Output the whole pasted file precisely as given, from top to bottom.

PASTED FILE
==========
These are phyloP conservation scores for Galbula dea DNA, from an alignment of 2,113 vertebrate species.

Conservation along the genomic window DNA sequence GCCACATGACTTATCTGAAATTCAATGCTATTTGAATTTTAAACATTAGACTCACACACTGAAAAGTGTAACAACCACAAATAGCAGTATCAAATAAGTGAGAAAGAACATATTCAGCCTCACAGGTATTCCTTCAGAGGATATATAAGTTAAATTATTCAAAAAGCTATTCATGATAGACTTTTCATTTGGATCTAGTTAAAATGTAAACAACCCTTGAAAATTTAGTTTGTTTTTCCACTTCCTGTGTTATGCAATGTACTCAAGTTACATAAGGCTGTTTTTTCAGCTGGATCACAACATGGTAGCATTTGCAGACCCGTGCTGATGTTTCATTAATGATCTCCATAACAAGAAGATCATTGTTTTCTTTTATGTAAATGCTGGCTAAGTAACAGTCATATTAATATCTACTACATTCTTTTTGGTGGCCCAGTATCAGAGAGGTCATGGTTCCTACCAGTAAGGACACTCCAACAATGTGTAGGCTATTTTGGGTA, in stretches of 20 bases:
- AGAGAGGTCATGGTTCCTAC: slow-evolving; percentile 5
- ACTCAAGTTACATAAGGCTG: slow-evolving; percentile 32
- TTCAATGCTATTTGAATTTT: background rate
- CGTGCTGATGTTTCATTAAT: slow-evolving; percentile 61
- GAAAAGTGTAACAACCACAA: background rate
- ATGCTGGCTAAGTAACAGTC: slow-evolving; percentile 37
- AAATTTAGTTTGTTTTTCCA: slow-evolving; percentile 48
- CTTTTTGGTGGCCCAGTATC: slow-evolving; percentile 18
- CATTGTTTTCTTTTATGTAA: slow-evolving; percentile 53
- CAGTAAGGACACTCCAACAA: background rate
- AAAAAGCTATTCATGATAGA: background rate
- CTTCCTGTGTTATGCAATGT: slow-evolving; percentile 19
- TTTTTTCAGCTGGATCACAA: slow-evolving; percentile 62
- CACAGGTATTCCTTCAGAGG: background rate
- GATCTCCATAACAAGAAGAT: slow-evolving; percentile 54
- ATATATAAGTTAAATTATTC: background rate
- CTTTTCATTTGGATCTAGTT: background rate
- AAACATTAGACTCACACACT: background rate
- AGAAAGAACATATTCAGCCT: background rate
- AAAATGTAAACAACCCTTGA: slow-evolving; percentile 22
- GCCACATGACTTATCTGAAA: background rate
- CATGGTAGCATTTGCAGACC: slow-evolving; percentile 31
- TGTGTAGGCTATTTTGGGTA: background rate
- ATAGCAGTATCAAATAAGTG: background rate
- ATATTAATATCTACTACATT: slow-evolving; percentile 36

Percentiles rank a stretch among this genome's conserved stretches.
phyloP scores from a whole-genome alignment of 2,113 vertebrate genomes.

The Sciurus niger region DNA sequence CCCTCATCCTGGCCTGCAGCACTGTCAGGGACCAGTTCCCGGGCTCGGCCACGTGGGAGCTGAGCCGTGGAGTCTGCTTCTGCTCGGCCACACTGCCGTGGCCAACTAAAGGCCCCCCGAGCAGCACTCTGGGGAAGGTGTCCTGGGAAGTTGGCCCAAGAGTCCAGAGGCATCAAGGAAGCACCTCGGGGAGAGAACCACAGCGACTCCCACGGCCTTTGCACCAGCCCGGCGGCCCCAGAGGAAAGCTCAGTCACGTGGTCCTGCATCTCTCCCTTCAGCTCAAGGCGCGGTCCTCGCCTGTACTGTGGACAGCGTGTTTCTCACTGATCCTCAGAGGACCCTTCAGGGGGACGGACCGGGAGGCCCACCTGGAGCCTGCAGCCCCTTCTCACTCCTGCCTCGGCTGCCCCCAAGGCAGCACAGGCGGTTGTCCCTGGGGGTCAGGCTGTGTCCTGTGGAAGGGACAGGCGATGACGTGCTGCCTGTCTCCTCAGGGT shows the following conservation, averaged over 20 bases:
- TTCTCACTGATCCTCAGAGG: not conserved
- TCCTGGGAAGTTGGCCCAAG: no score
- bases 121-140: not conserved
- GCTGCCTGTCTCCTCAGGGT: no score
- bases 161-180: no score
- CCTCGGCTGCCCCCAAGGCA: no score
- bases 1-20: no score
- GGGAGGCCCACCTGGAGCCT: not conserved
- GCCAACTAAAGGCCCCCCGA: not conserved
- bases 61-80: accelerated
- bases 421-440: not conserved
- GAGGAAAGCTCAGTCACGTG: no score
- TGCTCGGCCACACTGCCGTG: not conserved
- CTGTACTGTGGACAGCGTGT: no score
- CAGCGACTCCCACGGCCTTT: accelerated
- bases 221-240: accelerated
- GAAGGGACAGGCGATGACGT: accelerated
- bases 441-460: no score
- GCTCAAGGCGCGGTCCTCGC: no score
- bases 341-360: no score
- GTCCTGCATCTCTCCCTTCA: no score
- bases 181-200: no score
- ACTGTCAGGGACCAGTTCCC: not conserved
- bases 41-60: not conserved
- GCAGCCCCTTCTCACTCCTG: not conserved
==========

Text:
These are phyloP conservation scores for Galbula dea DNA, from an alignment of 2,113 vertebrate species.

Conservation along the genomic window DNA sequence GCCACATGACTTATCTGAAATTCAATGCTATTTGAATTTTAAACATTAGACTCACACACTGAAAAGTGTAACAACCACAAATAGCAGTATCAAATAAGTGAGAAAGAACATATTCAGCCTCACAGGTATTCCTTCAGAGGATATATAAGTTAAATTATTCAAAAAGCTATTCATGATAGACTTTTCATTTGGATCTAGTTAAAATGTAAACAACCCTTGAAAATTTAGTTTGTTTTTCCACTTCCTGTGTTATGCAATGTACTCAAGTTACATAAGGCTGTTTTTTCAGCTGGATCACAACATGGTAGCATTTGCAGACCCGTGCTGATGTTTCATTAATGATCTCCATAACAAGAAGATCATTGTTTTCTTTTATGTAAATGCTGGCTAAGTAACAGTCATATTAATATCTACTACATTCTTTTTGGTGGCCCAGTATCAGAGAGGTCATGGTTCCTACCAGTAAGGACACTCCAACAATGTGTAGGCTATTTTGGGTA, in stretches of 20 bases:
- AGAGAGGTCATGGTTCCTAC: slow-evolving; percentile 5
- ACTCAAGTTACATAAGGCTG: slow-evolving; percentile 32
- TTCAATGCTATTTGAATTTT: background rate
- CGTGCTGATGTTTCATTAAT: slow-evolving; percentile 61
- GAAAAGTGTAACAACCACAA: background rate
- ATGCTGGCTAAGTAACAGTC: slow-evolving; percentile 37
- AAATTTAGTTTGTTTTTCCA: slow-evolving; percentile 48
- CTTTTTGGTGGCCCAGTATC: slow-evolving; percentile 18
- CATTGTTTTCTTTTATGTAA: slow-evolving; percentile 53
- CAGTAAGGACACTCCAACAA: background rate
- AAAAAGCTATTCATGATAGA: background rate
- CTTCCTGTGTTATGCAATGT: slow-evolving; percentile 19
- TTTTTTCAGCTGGATCACAA: slow-evolving; percentile 62
- CACAGGTATTCCTTCAGAGG: background rate
- GATCTCCATAACAAGAAGAT: slow-evolving; percentile 54
- ATATATAAGTTAAATTATTC: background rate
- CTTTTCATTTGGATCTAGTT: background rate
- AAACATTAGACTCACACACT: background rate
- AGAAAGAACATATTCAGCCT: background rate
- AAAATGTAAACAACCCTTGA: slow-evolving; percentile 22
- GCCACATGACTTATCTGAAA: background rate
- CATGGTAGCATTTGCAGACC: slow-evolving; percentile 31
- TGTGTAGGCTATTTTGGGTA: background rate
- ATAGCAGTATCAAATAAGTG: background rate
- ATATTAATATCTACTACATT: slow-evolving; percentile 36

Percentiles rank a stretch among this genome's conserved stretches.
phyloP scores from a whole-genome alignment of 2,113 vertebrate genomes.

The Sciurus niger region DNA sequence CCCTCATCCTGGCCTGCAGCACTGTCAGGGACCAGTTCCCGGGCTCGGCCACGTGGGAGCTGAGCCGTGGAGTCTGCTTCTGCTCGGCCACACTGCCGTGGCCAACTAAAGGCCCCCCGAGCAGCACTCTGGGGAAGGTGTCCTGGGAAGTTGGCCCAAGAGTCCAGAGGCATCAAGGAAGCACCTCGGGGAGAGAACCACAGCGACTCCCACGGCCTTTGCACCAGCCCGGCGGCCCCAGAGGAAAGCTCAGTCACGTGGTCCTGCATCTCTCCCTTCAGCTCAAGGCGCGGTCCTCGCCTGTACTGTGGACAGCGTGTTTCTCACTGATCCTCAGAGGACCCTTCAGGGGGACGGACCGGGAGGCCCACCTGGAGCCTGCAGCCCCTTCTCACTCCTGCCTCGGCTGCCCCCAAGGCAGCACAGGCGGTTGTCCCTGGGGGTCAGGCTGTGTCCTGTGGAAGGGACAGGCGATGACGTGCTGCCTGTCTCCTCAGGGT shows the following conservation, averaged over 20 bases:
- TTCTCACTGATCCTCAGAGG: not conserved
- TCCTGGGAAGTTGGCCCAAG: no score
- bases 121-140: not conserved
- GCTGCCTGTCTCCTCAGGGT: no score
- bases 161-180: no score
- CCTCGGCTGCCCCCAAGGCA: no score
- bases 1-20: no score
- GGGAGGCCCACCTGGAGCCT: not conserved
- GCCAACTAAAGGCCCCCCGA: not conserved
- bases 61-80: accelerated
- bases 421-440: not conserved
- GAGGAAAGCTCAGTCACGTG: no score
- TGCTCGGCCACACTGCCGTG: not conserved
- CTGTACTGTGGACAGCGTGT: no score
- CAGCGACTCCCACGGCCTTT: accelerated
- bases 221-240: accelerated
- GAAGGGACAGGCGATGACGT: accelerated
- bases 441-460: no score
- GCTCAAGGCGCGGTCCTCGC: no score
- bases 341-360: no score
- GTCCTGCATCTCTCCCTTCA: no score
- bases 181-200: no score
- ACTGTCAGGGACCAGTTCCC: not conserved
- bases 41-60: not conserved
- GCAGCCCCTTCTCACTCCTG: not conserved